Llewellyn Smith tried very hard to weld teaching and entertaining, dancing and storytelling in his script for "Sankofa." He succeeded no better than most authors of historical epics. It's a cumbersome form that stunts the development of even the best ingredients.
A great deal of talent had been assembled by Howard University for the weekend's premiere at the Cramton Auditorium. To represent what was billed as the "survival of West African culture in the Americas" there were actors, drummers, the members of two dance companies as well as a large production staff.
Ossie Davis starred as the storyteller. He's a master of the voice, conveying not just character and meaning but even conducting the pace of the action with subtly measured phrasing. As his foil, who becomes the protagonist in this tale of the African capture, Atlantic crossing and the American centuries of suffering and survival, Kenneth Daugherty's Komla was always at the edge of hysteria. Was this the sort of character that saved the past for future generations?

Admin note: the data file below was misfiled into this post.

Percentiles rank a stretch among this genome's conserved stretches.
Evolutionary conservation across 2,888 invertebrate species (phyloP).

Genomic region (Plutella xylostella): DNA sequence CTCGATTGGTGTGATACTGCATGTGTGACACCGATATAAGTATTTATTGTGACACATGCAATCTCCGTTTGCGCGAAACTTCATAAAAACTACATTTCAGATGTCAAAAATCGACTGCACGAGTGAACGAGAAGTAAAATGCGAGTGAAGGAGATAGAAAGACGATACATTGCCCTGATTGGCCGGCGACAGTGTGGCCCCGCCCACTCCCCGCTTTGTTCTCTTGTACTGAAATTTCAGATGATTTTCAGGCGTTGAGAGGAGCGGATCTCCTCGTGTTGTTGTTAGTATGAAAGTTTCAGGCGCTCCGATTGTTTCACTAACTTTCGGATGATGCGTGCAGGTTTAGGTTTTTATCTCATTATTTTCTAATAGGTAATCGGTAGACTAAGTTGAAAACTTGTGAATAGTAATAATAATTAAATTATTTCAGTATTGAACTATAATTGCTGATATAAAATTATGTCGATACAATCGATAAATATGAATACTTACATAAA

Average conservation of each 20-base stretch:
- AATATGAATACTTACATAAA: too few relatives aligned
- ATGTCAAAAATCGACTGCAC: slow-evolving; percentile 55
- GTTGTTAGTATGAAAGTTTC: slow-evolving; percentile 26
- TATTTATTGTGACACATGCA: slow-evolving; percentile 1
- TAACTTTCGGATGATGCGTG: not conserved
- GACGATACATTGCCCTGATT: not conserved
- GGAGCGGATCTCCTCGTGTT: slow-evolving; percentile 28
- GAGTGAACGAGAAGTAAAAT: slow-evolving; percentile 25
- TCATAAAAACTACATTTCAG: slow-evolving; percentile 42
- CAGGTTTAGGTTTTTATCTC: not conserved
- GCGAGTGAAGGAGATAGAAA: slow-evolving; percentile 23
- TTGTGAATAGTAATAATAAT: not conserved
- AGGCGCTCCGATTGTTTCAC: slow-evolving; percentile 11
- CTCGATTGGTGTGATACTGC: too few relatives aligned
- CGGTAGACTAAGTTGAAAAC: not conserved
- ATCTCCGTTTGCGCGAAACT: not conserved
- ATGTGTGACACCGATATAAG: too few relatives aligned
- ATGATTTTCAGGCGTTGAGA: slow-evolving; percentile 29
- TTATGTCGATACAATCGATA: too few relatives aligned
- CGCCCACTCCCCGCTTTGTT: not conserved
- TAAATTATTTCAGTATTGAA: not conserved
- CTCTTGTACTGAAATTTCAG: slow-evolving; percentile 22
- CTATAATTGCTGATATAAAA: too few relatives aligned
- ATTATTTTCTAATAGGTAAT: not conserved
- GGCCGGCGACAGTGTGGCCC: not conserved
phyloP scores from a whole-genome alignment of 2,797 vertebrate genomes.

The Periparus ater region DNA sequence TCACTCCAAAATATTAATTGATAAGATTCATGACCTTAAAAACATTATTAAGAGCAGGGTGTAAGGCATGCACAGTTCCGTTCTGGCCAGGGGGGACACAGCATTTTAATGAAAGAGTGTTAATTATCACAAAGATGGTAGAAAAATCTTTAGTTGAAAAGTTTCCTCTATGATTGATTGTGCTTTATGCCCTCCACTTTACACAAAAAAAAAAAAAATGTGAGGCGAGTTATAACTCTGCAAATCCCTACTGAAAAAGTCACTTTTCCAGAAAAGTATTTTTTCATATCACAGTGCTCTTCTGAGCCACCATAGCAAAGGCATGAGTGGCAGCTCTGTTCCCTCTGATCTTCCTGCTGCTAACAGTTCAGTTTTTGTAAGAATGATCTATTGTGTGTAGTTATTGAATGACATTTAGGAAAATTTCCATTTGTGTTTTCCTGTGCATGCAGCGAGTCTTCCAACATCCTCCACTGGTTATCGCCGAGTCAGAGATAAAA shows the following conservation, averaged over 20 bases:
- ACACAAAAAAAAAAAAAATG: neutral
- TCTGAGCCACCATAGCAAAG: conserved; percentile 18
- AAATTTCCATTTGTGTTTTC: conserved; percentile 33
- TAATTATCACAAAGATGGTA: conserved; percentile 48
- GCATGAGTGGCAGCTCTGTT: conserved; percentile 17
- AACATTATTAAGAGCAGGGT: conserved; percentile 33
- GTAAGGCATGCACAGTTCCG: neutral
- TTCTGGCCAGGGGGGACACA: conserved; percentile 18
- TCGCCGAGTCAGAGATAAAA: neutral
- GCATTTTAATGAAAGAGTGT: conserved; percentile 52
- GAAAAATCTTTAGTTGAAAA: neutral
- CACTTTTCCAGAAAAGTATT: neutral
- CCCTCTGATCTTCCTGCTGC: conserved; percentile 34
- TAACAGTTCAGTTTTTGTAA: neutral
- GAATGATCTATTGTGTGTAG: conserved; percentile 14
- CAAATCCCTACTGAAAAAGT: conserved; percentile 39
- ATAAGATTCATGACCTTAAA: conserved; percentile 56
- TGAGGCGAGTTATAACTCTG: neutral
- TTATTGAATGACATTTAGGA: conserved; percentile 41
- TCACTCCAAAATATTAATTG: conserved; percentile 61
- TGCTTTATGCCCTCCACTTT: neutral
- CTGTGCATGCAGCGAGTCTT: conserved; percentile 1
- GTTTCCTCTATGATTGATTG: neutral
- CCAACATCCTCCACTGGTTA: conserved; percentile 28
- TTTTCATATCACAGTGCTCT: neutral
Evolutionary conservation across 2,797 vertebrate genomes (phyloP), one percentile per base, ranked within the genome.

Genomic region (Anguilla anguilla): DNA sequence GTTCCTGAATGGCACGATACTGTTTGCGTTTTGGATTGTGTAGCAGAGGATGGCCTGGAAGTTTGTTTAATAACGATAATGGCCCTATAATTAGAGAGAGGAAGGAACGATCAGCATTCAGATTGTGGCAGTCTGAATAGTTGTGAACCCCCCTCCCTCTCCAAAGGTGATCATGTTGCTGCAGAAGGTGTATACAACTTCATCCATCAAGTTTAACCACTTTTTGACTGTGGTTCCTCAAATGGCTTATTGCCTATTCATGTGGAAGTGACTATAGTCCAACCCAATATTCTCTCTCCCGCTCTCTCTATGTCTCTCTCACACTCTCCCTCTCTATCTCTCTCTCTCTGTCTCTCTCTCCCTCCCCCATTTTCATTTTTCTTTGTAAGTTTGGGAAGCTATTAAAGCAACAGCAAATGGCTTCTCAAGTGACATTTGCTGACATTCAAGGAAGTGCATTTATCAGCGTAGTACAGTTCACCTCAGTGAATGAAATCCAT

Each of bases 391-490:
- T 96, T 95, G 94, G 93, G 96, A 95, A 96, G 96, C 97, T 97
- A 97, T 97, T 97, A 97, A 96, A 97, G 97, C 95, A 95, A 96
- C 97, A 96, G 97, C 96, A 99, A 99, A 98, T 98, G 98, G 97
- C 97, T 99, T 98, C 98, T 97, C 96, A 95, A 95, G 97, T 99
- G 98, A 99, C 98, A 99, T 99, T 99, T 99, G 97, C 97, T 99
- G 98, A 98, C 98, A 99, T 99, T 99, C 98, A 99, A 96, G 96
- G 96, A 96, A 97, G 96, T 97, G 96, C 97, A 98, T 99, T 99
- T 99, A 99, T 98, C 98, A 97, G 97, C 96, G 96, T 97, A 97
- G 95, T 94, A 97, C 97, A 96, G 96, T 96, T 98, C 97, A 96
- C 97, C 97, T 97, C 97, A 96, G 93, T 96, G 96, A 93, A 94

Most of "Sankofa" was episodic, with narrative and dance hemming each other. Only near the end, when the story almost vanished and we were taken on a sightseeing tour of the Afro-Americas, did the dancers of Komla Amoaku's Africa-in-the-New-World Ensemble, of Mike Malone's troupe and soloists Fran Wickham and Lennardo Moses have the chance to let off steam in numbers that ranged from "folkloristic" to jazzy ballet pyrotechnics.
"Sankofa" is scheduled for telecasting in the near future.